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Tina Arnoldi

Tina Arnoldi, MA is a business consultant and freelance writer in Charleston SC. She has reviewed books for PsychCentral and has a portfolio on Contently. You can learn more about her and connect at TinaArnoldi.com


January 22, 2021
by Tina Arnoldi

Photo by Anthony Tran on Unsplash

Do We Overemphasize the Biological Causes of Mental Illness?

January 22, 2021 08:07 by Tina Arnoldi  [About the Author]

Photo by Anthony Tran on Unsplash
A study in the Harvard Review of Psychiatry reviewed language used in studies about biological causes of mental health disorders, noting that, “The message delivered to laypeople is that mental disorders are brain diseases cured by scientifically designed medications.” The implication is that the media is too quick to cover studies that lean toward reductionist theories. [More]

January 8, 2021
by Tina Arnoldi

Photo by Eddy Billard on Unsplash

Smartphones Are Bad For You… or Maybe Not

January 8, 2021 09:25 by Tina Arnoldi  [About the Author]

Photo by Eddy Billard on Unsplash
Smartphone use is vilified for negatively impacting mental health but a study from Technology, Mind, and Behavior indicates smartphones are not be so bad after all. The authors suggest that screen time is not a predictor of negative mental health symptoms. Instead it’s worries about phone use that’s the problem. [More]

January 1, 2021
by Tina Arnoldi

sharon mccutcheon s mno d bd c 1t e unsplash

The Financial Impact of COVID-19 on LGBTQ Communities

January 1, 2021 08:57 by Tina Arnoldi  [About the Author]

sharon mccutcheon s mno d bd c 1t e unsplash
COVID-19 has affected all communities in some way, economically, physically,and mentally. New data released by the HRC and PSB research found that “LGBTQ people are more likely to have experienced a cut in work hours, are more likely to feel that their personal finances are in worse shape and are more likely to be taking steps to actively prepare for the virus.” [More]

December 18, 2020
by Tina Arnoldi

Photo by JESHOOTS.COM on Unsplash

Virtual Reality: The Answer to Zoom Fatigue?

December 18, 2020 08:35 by Tina Arnoldi  [About the Author]

Photo by JESHOOTS.COM on Unsplash
“Zoom fatigue” is a catchphrase for 2020 as the pandemic forced in person meetings online. But is there a better alternative? A study by Ericsson, “The Dematerialized Office”, predicts that augmented reality (AR) and virtual reality (VR) would “enable the experience of collaborating in the same room with colleagues.'' If this becomes a routine solution in the business world, it will likely become commonplace for personal use, including therapy. However, is this introducing another potential solution that people will grow tired of? [More]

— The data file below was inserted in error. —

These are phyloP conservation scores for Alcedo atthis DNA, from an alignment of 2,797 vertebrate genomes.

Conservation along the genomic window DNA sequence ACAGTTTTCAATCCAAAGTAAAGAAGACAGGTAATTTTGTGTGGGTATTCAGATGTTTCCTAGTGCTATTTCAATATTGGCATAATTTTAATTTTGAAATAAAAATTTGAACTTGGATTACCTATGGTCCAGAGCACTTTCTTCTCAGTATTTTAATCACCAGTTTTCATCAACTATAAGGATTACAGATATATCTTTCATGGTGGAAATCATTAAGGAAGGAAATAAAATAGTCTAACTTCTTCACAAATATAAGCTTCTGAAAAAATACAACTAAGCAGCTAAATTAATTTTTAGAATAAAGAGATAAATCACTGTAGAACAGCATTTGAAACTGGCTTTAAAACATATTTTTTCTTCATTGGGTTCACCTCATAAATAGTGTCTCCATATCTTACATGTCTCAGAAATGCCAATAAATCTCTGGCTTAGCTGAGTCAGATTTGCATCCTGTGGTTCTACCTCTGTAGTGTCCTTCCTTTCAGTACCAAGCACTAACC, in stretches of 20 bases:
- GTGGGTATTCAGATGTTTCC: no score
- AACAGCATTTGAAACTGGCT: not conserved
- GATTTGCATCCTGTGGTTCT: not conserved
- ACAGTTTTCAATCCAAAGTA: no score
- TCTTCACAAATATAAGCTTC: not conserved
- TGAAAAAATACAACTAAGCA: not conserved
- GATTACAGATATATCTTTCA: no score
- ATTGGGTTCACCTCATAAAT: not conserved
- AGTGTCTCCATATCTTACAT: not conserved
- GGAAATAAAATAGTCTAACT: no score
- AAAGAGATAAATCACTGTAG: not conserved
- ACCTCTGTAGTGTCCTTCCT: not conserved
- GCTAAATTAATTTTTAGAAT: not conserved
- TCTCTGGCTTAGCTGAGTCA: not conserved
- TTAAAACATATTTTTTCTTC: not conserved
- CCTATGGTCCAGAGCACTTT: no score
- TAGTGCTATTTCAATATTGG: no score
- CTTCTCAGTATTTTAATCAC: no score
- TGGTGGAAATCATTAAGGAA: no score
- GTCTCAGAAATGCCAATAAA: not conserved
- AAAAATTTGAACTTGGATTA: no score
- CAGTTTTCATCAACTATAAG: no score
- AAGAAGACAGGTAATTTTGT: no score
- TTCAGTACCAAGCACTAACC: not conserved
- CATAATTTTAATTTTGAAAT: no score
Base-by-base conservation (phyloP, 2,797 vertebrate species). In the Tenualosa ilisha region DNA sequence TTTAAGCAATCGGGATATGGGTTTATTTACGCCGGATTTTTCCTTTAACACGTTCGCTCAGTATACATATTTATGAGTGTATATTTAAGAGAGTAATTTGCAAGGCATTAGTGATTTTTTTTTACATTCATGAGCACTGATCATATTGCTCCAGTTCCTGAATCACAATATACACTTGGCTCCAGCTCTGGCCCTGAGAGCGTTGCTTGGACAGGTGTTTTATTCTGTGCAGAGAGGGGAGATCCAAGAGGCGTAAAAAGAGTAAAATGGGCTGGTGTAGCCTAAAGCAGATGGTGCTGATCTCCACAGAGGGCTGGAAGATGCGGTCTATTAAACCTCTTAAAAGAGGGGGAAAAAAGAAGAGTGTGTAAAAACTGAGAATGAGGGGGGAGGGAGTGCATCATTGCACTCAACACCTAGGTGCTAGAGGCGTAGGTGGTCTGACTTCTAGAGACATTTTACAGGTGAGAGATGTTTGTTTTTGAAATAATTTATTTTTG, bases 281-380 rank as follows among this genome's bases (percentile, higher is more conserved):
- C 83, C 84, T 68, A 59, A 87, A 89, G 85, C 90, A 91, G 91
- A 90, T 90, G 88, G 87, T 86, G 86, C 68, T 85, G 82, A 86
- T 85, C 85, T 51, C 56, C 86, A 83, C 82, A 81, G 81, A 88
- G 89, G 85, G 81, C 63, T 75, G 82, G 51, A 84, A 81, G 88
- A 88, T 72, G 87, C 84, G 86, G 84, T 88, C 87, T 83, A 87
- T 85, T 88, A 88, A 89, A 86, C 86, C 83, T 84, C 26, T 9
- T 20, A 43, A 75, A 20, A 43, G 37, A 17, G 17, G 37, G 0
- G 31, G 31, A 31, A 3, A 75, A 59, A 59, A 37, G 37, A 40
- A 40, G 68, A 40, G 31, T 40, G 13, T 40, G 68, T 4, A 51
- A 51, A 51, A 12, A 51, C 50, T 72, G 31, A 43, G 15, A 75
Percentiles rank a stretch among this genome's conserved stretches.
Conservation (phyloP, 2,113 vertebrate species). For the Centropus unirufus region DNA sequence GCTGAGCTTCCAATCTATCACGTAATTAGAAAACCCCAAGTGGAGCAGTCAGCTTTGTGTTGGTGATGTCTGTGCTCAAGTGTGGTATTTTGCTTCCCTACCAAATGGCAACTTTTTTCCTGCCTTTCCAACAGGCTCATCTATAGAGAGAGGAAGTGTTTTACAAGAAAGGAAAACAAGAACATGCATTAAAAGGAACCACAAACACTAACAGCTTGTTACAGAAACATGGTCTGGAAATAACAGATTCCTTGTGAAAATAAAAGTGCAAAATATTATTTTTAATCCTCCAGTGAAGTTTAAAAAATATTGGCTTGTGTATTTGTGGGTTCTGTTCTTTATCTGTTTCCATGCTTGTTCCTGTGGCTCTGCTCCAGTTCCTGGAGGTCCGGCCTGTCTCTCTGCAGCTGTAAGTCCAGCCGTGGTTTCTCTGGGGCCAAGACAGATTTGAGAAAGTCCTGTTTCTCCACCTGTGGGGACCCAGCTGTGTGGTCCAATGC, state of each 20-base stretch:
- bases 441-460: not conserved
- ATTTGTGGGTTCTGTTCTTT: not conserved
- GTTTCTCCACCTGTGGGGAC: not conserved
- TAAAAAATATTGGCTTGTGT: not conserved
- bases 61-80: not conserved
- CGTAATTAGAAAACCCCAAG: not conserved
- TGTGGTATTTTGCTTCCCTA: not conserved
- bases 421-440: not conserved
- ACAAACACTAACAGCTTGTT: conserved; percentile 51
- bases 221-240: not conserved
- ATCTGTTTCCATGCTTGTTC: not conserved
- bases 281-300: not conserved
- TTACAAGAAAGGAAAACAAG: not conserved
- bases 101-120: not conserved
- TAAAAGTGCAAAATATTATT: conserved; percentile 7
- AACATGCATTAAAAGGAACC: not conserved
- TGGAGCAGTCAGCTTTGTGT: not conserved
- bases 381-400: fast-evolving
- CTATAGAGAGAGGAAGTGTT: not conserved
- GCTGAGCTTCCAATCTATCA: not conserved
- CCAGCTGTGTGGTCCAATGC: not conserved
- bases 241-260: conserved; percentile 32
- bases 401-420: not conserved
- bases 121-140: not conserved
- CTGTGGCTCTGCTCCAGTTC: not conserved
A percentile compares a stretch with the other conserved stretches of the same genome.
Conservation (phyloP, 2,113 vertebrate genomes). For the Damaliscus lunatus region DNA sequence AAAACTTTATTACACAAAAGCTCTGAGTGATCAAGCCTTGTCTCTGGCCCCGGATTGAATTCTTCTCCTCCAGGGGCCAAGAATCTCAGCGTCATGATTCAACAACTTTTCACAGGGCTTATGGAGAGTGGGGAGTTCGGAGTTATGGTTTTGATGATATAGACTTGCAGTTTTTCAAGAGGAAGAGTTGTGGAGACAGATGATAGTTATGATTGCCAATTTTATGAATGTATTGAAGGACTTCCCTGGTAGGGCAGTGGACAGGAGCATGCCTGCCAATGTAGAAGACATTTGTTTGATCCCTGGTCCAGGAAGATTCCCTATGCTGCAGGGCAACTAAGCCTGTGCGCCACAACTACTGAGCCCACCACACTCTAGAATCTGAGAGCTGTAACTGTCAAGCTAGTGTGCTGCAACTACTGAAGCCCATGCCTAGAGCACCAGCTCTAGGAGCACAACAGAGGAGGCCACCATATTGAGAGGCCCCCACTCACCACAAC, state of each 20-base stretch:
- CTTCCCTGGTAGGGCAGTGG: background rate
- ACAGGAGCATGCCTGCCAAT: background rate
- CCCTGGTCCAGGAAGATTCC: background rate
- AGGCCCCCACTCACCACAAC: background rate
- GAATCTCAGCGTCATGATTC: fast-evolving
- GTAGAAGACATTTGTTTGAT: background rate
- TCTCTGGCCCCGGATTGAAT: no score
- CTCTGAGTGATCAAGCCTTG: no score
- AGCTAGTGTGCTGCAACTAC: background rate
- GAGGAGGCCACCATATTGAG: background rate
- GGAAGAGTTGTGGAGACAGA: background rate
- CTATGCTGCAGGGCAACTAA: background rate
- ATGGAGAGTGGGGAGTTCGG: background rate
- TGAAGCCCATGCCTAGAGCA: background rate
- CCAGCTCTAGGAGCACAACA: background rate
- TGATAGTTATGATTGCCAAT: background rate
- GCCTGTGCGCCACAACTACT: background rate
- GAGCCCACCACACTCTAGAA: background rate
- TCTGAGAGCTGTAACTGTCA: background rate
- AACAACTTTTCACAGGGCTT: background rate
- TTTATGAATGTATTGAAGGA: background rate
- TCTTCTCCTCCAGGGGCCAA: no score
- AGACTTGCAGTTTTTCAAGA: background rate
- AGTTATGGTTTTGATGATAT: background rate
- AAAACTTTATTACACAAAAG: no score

December 11, 2020
by Tina Arnoldi

Photo by Miika Laaksonen on Unsplash

The Value of Comics in Mental Health Education

December 11, 2020 08:56 by Tina Arnoldi  [About the Author]

Photo by Miika Laaksonen on Unsplash
In an earlier post for Theravive, I examined how cartoons and comics might be a useful way to educate people on mental health concerns. This fall, I interviewed Cara Bean to learn about the process behind Vermont’s Center for Cartoon Studies released “Let’s Talk About It: A Graphic Guide To Mental Health” about its use for education. Recently, there was an article in the Open Library of Humanities about the perceived value in using comics to teach mental health professionals. [More]

December 4, 2020
by Tina Arnoldi

Photo by Third Serving on Unsplash

Mental Health Related Movies Receive Good Reviews

December 4, 2020 08:09 by Tina Arnoldi  [About the Author]

Photo by Third Serving on Unsplash
In a recent study, researchers surveyed 200 movies released between 1977 and 2019 with content about mental illness and found box office returns were higher than average. Those same movies received 15% of Oscar nominations during the time period. While the article still needs peer-review, the findings show that we, as a society, are doing a better job of talking about mental health. [More]

November 27, 2020
by Tina Arnoldi

Photo by Nathan Cowley from Pexels

Introverts Doing Worse than Extraverts During the Pandemic

November 27, 2020 08:18 by Tina Arnoldi  [About the Author]

Photo by Nathan Cowley from Pexels
The common perception is that introverts are thriving from the pandemic lockdown from the pandemic. No longer are they required to go to events and regularly interact with other people since distancing is now required. But a recent study of 2,000 Americans found that introverts experienced more loneliness than extraverts during this time and do not take the initiative to interact with others. [More]